22 “I’m sorry your family is going through such a hard time.”
The 10 minute chat Letters say it all. QMC QMC

23 Advise patients to be prepared for awkward moments once they get home.
The grocery store Church Their children’s school The neighborhood gas station Neighbors QMC

24 When an unanticipated adverse event occurs
in the hospital, always bring the patient and her family back in the FIRST week after discharge to review the details of the event and the follow-up. AVOID MEDICAL TALK. TALK TO THE ISSUES. Later steps: Review the autopsy when available. QMC

25 If anger reflects loss of control,
do you know the agenda? The safe target for anger! QMC

26 I’m her sister. Did someone make a mistake? DID I MISS ANYTHING?
She did not take care of herself! I failed my baby. DID I MISS ANYTHING? I’m her mom. Who will talk to me about my feelings? QMC QMC

27 Questions to Ask at First Office Visit
How did they treat you in the hospital? Should more have been done to help you then? How did it feel to go home? What was the hardest part for you? Have you had awkward encounters? What were the responses of family members? How did your husband’s co-workers react? Have similar past events occurred? How did you respond to them? Who is your main support person? What do you think caused your baby’s death? QMC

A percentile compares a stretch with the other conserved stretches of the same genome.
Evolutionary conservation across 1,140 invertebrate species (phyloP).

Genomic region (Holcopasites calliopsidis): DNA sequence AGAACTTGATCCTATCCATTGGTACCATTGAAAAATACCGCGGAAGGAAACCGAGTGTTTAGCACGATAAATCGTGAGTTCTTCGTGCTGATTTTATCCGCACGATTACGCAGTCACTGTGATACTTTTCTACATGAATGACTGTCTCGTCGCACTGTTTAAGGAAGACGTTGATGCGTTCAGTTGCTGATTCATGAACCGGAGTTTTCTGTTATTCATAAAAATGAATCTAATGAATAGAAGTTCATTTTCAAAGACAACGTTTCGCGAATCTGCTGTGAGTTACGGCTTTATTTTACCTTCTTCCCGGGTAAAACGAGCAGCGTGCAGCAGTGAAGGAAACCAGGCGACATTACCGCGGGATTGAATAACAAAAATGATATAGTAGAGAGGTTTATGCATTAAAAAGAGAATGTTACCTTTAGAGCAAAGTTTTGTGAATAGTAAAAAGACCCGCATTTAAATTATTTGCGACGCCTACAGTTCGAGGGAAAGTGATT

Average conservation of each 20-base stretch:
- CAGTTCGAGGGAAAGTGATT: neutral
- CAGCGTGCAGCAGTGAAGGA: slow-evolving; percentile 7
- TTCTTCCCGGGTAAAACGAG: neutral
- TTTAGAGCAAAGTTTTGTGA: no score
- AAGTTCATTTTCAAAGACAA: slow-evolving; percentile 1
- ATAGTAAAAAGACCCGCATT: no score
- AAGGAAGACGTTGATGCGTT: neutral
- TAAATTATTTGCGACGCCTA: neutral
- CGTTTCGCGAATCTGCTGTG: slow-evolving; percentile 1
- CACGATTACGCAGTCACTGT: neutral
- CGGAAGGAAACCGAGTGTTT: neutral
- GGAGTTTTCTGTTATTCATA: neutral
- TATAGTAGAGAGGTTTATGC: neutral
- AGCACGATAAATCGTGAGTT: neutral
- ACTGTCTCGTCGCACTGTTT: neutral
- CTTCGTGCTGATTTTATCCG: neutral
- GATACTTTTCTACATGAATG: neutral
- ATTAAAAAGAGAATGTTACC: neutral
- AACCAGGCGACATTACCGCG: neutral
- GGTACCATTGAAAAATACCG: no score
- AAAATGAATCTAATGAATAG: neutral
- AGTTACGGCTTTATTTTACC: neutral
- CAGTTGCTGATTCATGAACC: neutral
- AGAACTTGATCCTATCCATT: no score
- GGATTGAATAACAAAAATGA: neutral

28 A Strategy for Delivering Bad News
THE “FEARED” ACRONYM A Strategy for Delivering Bad News State the FACTS. Discuss the case. Express EMPATHY. Search for sources of ANGER. Tell the truth. Have the patient REPEAT back your explanation. Evaluate the EXTENDED family response. DOCUMENT the conversation and next steps. QMC

29 Physician/nurse certification of EFM TeamStepps Chain of Command
Chart/Tracing reviews Ob rapid response team QMC

30 Patient-centered rounds

31 Where are the near misses?
Safety Walk-Rounds Where are the near misses? QMC

32 The Debriefing Session
21 Year old has cardiac arrest on OR table during CS. QMC

33 Simulated obstetric education

34 Thank you QMC

35 I walked a mile with pleasure, She chattered all the way;
But left me none the wiser For all she had to say. I walked a mile with sorrow And Ne’er a word said she; But oh, the things I learned from her When sorrow walked with me. Robert Browning Hamilton QMC

36 Men women Hearing bad news. EDC 6 MONTHS 1 YEAR QMC

37 The Letter Starting the process of recovery Dear Jimmy,
I am writing this letter to tell you of the hopes and dreams that your dad and I had for you, but were never able to tell you. We had made a lot of plans . . . QMC